3

I created a web admin panel with the following security implementation.

  1. It is located on a sub directory of the web, which will trigger a 404 Error when tried to access (just like the link is broken or doesn't exist).
  2. This (only if correct sub directory is opened) in turn sends an email to the administrator, with a url, which has a token.
  3. The token is of 2 parts, one is a random md5 of 5 random 5 digit numbers, another one is a md5(strrev(md5(IP_ADDR))). The token is saved in the database by invalidating all the other sessions.
  4. These tokens are separated by a _ sign.
  5. When admin (or anyone) tries to access the URL, first the IP token is matched whether the same IP is accessing the URL. If not, 404 page is shown.
  6. If yes, then the random token saved on database is matched against the one which was sent on mail. If this is also successful, the admin panel opens.
  7. Any invalid try will show 404 error.
  8. This token will automatically get invalidated for every 20 min, thanks to the cron job.

Provided, the email can only be opened by the administrator of the website.

What could be the flaws in this implementation? How can this be improved?

2

There is unlikely to be a single answer to this question as each may cover different flaws. Here are some, only concerning token derivation and use of 404:

The second part of the token can be directly calculated by any adversary as they know their own IP address. It can therefore be removed without reducing security.

The use of a hash in the first part of the token does not add any security value, but increases overhead (although likely negligible, it is still pointless). The point of the one-time password is that it is difficult for an adversary to guess the randomly-generated value; hashing the value does nothing to increase the difficulty as an adversary needs to guess the 5 original numbers or the hash.

The guess-space with the former is 1e25 values as one can simply concatenate all numbers. This is equivalent to log(1e25) / log(2) = 83.05 bits; you do not magically get MD5's 128.

Do you need to increase this? My guess would be that a brute force attack would sooner DOS you, but there is little harm in using more space so go for it.

The use of 404 errors is security by obscurity which is not security.

  • 1
    Which provides negligible security. Security by obscurity is security, or it'd be called non-security by obscurity. – immibis Apr 7 '16 at 2:14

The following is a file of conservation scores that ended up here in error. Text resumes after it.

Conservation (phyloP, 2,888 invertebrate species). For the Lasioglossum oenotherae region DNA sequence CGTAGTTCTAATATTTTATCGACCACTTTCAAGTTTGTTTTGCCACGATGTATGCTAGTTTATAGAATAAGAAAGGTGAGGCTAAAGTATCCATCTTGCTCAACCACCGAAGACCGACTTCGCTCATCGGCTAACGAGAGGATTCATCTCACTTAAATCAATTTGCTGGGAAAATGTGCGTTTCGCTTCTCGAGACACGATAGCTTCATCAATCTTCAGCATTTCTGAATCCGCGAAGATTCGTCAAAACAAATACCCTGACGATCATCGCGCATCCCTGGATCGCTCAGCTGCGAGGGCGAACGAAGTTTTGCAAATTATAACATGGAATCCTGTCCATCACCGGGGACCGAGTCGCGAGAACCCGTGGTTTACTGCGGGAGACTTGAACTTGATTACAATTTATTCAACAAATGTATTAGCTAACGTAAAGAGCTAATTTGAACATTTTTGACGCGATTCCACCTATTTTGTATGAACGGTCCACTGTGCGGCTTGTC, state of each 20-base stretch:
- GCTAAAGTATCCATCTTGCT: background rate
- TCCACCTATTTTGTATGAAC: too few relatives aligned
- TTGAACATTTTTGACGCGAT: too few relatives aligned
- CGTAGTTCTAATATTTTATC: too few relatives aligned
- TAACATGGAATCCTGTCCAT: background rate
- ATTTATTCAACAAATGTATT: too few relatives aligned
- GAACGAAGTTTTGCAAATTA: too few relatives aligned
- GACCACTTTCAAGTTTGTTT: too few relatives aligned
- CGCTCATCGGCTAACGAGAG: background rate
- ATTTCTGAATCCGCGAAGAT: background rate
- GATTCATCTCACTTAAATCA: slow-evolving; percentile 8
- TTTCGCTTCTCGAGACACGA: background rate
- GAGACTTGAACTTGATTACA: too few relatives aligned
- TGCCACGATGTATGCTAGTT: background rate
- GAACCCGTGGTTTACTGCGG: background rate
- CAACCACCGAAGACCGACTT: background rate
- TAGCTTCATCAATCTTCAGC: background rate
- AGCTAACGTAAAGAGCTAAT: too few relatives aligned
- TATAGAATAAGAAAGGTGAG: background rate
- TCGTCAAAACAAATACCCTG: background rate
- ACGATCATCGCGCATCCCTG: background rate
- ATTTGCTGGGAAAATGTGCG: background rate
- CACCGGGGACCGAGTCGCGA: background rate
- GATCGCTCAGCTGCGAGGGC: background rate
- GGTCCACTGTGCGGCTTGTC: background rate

• 1
    Nitpick: 5 independent numbers of 5 decimal digits is 10^25 or 1e25, equal to 83.05 bits. But CSPRNGS almost always do bits and bytes not digits; '5 digits' could mean a non-secure and low-quality RNG like rand() in many C implementations which actually delivers 15 or 16 bits per call not the 16.61 of a true 5-digit-decimal number, but much more importantly is seeded with no more than 32 bits entropy and often much less. – dave_thompson_085 Apr 7 '16 at 9:35
  • Thanks @dave_thompson_085 - not a nitpick, an obvious error in my typing, carried across to Google calculator, and then back. Number of bits corrected. – Arran Schlosberg Apr 7 '16 at 13:40
1

Independent of the quality of your 5 digit random number I would like to elaborate on your claim "Provided, the email can only be opened by the administrator of the website."

We assume that the administrators email account is protected only by password. This way you combine one password (email password) with probably the password of the web admin interface. Resulting in two passwords which can be attacked in a similar manner. The attacker may think "how incovenient, I have to grab two passwords". But he is good in attacking passwords! No matter if he does it once or twice.

So you should think about adding something, where the attacker is not good at. A real 2nd factor like a hardware token or a yubikey. Maybe even a crappy Google Authenticator (assumed he is not good at getting malware to your smartphone). By the way all these are supported by open source privacyidea.

Your Answer

By clicking “Post Your Answer”, you agree to our terms of service, privacy policy and cookie policy

Not the answer you're looking for? Browse other questions tagged or ask your own question.